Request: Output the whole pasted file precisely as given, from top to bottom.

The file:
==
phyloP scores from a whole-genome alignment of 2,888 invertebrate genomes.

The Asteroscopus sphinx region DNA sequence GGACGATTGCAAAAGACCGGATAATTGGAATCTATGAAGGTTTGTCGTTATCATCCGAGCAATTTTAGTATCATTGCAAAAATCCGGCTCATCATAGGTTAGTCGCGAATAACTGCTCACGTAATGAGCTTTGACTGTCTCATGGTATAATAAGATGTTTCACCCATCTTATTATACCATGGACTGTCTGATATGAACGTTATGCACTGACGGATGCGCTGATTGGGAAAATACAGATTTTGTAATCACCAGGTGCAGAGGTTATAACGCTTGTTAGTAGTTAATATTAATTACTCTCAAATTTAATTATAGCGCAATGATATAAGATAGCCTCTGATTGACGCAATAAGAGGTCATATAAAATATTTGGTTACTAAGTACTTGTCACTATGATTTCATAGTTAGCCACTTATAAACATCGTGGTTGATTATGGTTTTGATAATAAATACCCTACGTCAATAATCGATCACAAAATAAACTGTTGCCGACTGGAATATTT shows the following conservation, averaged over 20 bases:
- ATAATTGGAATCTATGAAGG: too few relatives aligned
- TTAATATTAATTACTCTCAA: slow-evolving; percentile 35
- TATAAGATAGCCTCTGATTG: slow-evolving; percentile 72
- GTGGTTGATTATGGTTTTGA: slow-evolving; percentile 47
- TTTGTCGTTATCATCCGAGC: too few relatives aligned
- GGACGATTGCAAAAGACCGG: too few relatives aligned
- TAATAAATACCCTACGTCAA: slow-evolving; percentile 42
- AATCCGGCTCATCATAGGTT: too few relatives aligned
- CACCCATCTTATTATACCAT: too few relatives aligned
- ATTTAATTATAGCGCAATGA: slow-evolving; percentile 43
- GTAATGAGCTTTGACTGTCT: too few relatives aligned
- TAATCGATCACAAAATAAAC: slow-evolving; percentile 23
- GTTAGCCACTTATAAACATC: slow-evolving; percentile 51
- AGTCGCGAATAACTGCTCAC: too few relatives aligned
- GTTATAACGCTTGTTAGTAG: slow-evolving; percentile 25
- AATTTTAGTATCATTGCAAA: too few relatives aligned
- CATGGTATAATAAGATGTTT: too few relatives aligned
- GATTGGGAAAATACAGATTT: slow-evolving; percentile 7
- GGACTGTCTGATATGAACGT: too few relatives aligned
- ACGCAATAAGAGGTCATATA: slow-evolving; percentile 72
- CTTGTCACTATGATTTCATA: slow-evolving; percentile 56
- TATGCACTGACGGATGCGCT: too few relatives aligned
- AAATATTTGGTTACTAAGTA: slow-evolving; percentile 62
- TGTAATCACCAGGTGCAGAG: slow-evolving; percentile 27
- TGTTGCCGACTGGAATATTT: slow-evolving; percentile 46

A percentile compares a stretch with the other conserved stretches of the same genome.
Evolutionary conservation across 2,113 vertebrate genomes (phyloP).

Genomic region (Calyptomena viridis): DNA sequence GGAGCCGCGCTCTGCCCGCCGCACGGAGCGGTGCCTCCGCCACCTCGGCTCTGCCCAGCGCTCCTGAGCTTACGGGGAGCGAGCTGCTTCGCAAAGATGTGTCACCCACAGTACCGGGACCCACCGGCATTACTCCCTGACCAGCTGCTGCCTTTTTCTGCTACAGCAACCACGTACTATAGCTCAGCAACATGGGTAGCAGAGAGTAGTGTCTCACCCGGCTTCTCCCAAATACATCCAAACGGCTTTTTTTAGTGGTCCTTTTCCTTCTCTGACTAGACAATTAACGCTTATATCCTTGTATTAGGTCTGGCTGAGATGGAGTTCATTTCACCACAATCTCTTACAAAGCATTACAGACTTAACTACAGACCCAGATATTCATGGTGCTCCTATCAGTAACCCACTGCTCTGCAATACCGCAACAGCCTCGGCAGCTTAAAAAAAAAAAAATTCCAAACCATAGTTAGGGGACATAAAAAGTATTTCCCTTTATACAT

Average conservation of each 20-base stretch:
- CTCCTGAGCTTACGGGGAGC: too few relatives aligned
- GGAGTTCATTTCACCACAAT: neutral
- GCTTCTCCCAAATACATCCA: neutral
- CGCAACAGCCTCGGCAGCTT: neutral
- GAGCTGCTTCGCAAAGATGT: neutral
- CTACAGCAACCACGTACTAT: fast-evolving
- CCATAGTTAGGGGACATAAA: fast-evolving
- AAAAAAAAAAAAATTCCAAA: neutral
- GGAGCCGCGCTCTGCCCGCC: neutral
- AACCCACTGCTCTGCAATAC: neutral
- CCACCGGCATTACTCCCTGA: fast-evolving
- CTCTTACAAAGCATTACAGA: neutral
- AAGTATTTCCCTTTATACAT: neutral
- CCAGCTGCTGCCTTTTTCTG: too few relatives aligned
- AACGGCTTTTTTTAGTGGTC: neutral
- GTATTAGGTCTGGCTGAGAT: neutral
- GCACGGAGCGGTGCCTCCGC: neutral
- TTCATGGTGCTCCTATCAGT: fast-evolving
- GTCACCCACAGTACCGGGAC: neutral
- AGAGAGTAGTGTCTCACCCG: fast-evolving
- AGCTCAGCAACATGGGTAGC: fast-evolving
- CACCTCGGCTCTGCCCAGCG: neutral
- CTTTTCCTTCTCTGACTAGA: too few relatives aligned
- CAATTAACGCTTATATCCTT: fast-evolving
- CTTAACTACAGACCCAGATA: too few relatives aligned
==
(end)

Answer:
phyloP scores from a whole-genome alignment of 2,888 invertebrate genomes.

The Asteroscopus sphinx region DNA sequence GGACGATTGCAAAAGACCGGATAATTGGAATCTATGAAGGTTTGTCGTTATCATCCGAGCAATTTTAGTATCATTGCAAAAATCCGGCTCATCATAGGTTAGTCGCGAATAACTGCTCACGTAATGAGCTTTGACTGTCTCATGGTATAATAAGATGTTTCACCCATCTTATTATACCATGGACTGTCTGATATGAACGTTATGCACTGACGGATGCGCTGATTGGGAAAATACAGATTTTGTAATCACCAGGTGCAGAGGTTATAACGCTTGTTAGTAGTTAATATTAATTACTCTCAAATTTAATTATAGCGCAATGATATAAGATAGCCTCTGATTGACGCAATAAGAGGTCATATAAAATATTTGGTTACTAAGTACTTGTCACTATGATTTCATAGTTAGCCACTTATAAACATCGTGGTTGATTATGGTTTTGATAATAAATACCCTACGTCAATAATCGATCACAAAATAAACTGTTGCCGACTGGAATATTT shows the following conservation, averaged over 20 bases:
- ATAATTGGAATCTATGAAGG: too few relatives aligned
- TTAATATTAATTACTCTCAA: slow-evolving; percentile 35
- TATAAGATAGCCTCTGATTG: slow-evolving; percentile 72
- GTGGTTGATTATGGTTTTGA: slow-evolving; percentile 47
- TTTGTCGTTATCATCCGAGC: too few relatives aligned
- GGACGATTGCAAAAGACCGG: too few relatives aligned
- TAATAAATACCCTACGTCAA: slow-evolving; percentile 42
- AATCCGGCTCATCATAGGTT: too few relatives aligned
- CACCCATCTTATTATACCAT: too few relatives aligned
- ATTTAATTATAGCGCAATGA: slow-evolving; percentile 43
- GTAATGAGCTTTGACTGTCT: too few relatives aligned
- TAATCGATCACAAAATAAAC: slow-evolving; percentile 23
- GTTAGCCACTTATAAACATC: slow-evolving; percentile 51
- AGTCGCGAATAACTGCTCAC: too few relatives aligned
- GTTATAACGCTTGTTAGTAG: slow-evolving; percentile 25
- AATTTTAGTATCATTGCAAA: too few relatives aligned
- CATGGTATAATAAGATGTTT: too few relatives aligned
- GATTGGGAAAATACAGATTT: slow-evolving; percentile 7
- GGACTGTCTGATATGAACGT: too few relatives aligned
- ACGCAATAAGAGGTCATATA: slow-evolving; percentile 72
- CTTGTCACTATGATTTCATA: slow-evolving; percentile 56
- TATGCACTGACGGATGCGCT: too few relatives aligned
- AAATATTTGGTTACTAAGTA: slow-evolving; percentile 62
- TGTAATCACCAGGTGCAGAG: slow-evolving; percentile 27
- TGTTGCCGACTGGAATATTT: slow-evolving; percentile 46

A percentile compares a stretch with the other conserved stretches of the same genome.
Evolutionary conservation across 2,113 vertebrate genomes (phyloP).

Genomic region (Calyptomena viridis): DNA sequence GGAGCCGCGCTCTGCCCGCCGCACGGAGCGGTGCCTCCGCCACCTCGGCTCTGCCCAGCGCTCCTGAGCTTACGGGGAGCGAGCTGCTTCGCAAAGATGTGTCACCCACAGTACCGGGACCCACCGGCATTACTCCCTGACCAGCTGCTGCCTTTTTCTGCTACAGCAACCACGTACTATAGCTCAGCAACATGGGTAGCAGAGAGTAGTGTCTCACCCGGCTTCTCCCAAATACATCCAAACGGCTTTTTTTAGTGGTCCTTTTCCTTCTCTGACTAGACAATTAACGCTTATATCCTTGTATTAGGTCTGGCTGAGATGGAGTTCATTTCACCACAATCTCTTACAAAGCATTACAGACTTAACTACAGACCCAGATATTCATGGTGCTCCTATCAGTAACCCACTGCTCTGCAATACCGCAACAGCCTCGGCAGCTTAAAAAAAAAAAAATTCCAAACCATAGTTAGGGGACATAAAAAGTATTTCCCTTTATACAT

Average conservation of each 20-base stretch:
- CTCCTGAGCTTACGGGGAGC: too few relatives aligned
- GGAGTTCATTTCACCACAAT: neutral
- GCTTCTCCCAAATACATCCA: neutral
- CGCAACAGCCTCGGCAGCTT: neutral
- GAGCTGCTTCGCAAAGATGT: neutral
- CTACAGCAACCACGTACTAT: fast-evolving
- CCATAGTTAGGGGACATAAA: fast-evolving
- AAAAAAAAAAAAATTCCAAA: neutral
- GGAGCCGCGCTCTGCCCGCC: neutral
- AACCCACTGCTCTGCAATAC: neutral
- CCACCGGCATTACTCCCTGA: fast-evolving
- CTCTTACAAAGCATTACAGA: neutral
- AAGTATTTCCCTTTATACAT: neutral
- CCAGCTGCTGCCTTTTTCTG: too few relatives aligned
- AACGGCTTTTTTTAGTGGTC: neutral
- GTATTAGGTCTGGCTGAGAT: neutral
- GCACGGAGCGGTGCCTCCGC: neutral
- TTCATGGTGCTCCTATCAGT: fast-evolving
- GTCACCCACAGTACCGGGAC: neutral
- AGAGAGTAGTGTCTCACCCG: fast-evolving
- AGCTCAGCAACATGGGTAGC: fast-evolving
- CACCTCGGCTCTGCCCAGCG: neutral
- CTTTTCCTTCTCTGACTAGA: too few relatives aligned
- CAATTAACGCTTATATCCTT: fast-evolving
- CTTAACTACAGACCCAGATA: too few relatives aligned